Injuries didn't help in his first campaign and since then he has been playing catch-up.
Like Victor Moses, though, Marin's position at Chelsea is hard to justify these days. He arrived when the Blues were eager to add more attacking midfielders and now they have an abundance of players who are far more talented.
He spent last season on loan in Spain with Sevilla, where he performed well in stages, but he isn't a player of Chelsea's standards.
It will be better for the club and Marin if he were to move on this summer.
John Obi Mikel
Save for a spell of excellent form in the latter stages of 2011/12, John Obi Mikel's Chelsea career has been a major disappointment.
He was predicted to achieve great things for the club when he arrived as a youngster in 2006, but he's never quite hit the heights so many had expected.
Indeed, Mikel has been a major disappointment.
The Nigerian has benefited from the considerable turnover of managers at Chelsea, always remaining in the squad as he performed a role in midfield that isn't always the easiest to fill.
Whenever a new manager has been appointed, the focus has been to sign a goalscorer or attacking midfielder, not a player to screen the back four.
Chelsea now have Nemanja Matic and Oriol Romeu—who has recently signed a new three-year contract, per ChelseaFC.com.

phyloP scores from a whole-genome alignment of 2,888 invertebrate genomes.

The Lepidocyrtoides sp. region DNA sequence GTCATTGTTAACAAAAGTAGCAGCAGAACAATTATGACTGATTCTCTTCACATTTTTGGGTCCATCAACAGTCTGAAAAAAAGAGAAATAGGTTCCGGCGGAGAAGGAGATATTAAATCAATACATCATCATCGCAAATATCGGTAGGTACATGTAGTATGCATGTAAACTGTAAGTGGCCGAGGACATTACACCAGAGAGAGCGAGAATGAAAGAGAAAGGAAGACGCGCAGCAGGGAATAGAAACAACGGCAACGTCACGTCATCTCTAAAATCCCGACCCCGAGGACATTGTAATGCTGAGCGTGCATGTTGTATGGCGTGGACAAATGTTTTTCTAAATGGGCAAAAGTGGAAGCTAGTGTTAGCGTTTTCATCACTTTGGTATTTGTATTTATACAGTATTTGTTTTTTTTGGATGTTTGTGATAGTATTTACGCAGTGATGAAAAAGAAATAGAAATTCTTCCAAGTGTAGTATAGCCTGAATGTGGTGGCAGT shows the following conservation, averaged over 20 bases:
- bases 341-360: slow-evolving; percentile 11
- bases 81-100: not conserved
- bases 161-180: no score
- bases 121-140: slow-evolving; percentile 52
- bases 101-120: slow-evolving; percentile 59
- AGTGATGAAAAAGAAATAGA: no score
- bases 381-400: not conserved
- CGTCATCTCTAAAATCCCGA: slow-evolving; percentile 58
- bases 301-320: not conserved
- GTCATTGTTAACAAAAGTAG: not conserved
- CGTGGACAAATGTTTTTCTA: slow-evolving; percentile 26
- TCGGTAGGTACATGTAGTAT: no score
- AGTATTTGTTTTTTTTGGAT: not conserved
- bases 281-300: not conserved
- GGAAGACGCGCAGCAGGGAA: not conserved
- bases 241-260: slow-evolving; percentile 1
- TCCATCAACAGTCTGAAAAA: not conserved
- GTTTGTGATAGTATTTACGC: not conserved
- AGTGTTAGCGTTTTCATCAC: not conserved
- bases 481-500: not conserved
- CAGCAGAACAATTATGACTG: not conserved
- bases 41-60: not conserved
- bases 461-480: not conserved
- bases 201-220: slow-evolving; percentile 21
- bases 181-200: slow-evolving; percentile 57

Both those players have shown themselves to be better equipped to perform in the midfield pivot, Matic especially after he transformed Chelsea's fortunes in that area when the club re-signed him in January.
Mikel's had his time and Chelsea should move him on.
There's no doubt Romelu Lukaku is a talented striker.
Just how far he will go in his career remains unclear, yet what we can be certain of at this stage is that he isn't ready to be a first-choice striker at Chelsea.
Whenever Lukaku has had the opportunity, he hasn't delivered for the Blues. He is yet to score a competitive goal for the club and was also guilty of a penalty miss against Bayern Munich in the Super Cup penalty shootout last term.
Even at the World Cup he failed to shine on the biggest stage for Belgium.
Right now, Lukaku needs to continue his development and accept he requires a bit more time to become the player he wants to be.
Lukaku doesn't appear to accept that, though—he wants to be No. 1 and he wants it now.
If that means leaving Chelsea, he doesn't seem afraid of the prospect given the rumors doing the rounds this summer.
Judging by comments from Everton's head of recruitment Ian Atkins to talkSPORT (h/t Goal.com), Lukaku is attempting to push through a permanent move back to Goodison Park where he knows he will be first choice.
Chelsea should let him.
Considering the likes of Didier Drogba, Diego Costa and Fernando Torres complete the Blues' attacking options, quite how Lukaku can demand to be picked ahead of them is baffling.
To suggest he should be doesn't bode well for his character and Chelsea aren't a club that can allow its players to dictate terms—especially when they have achieved little in the game.
Garry Hayes is Bleacher Report's lead Chelsea correspondent. Follow him on Twitter @garryhayes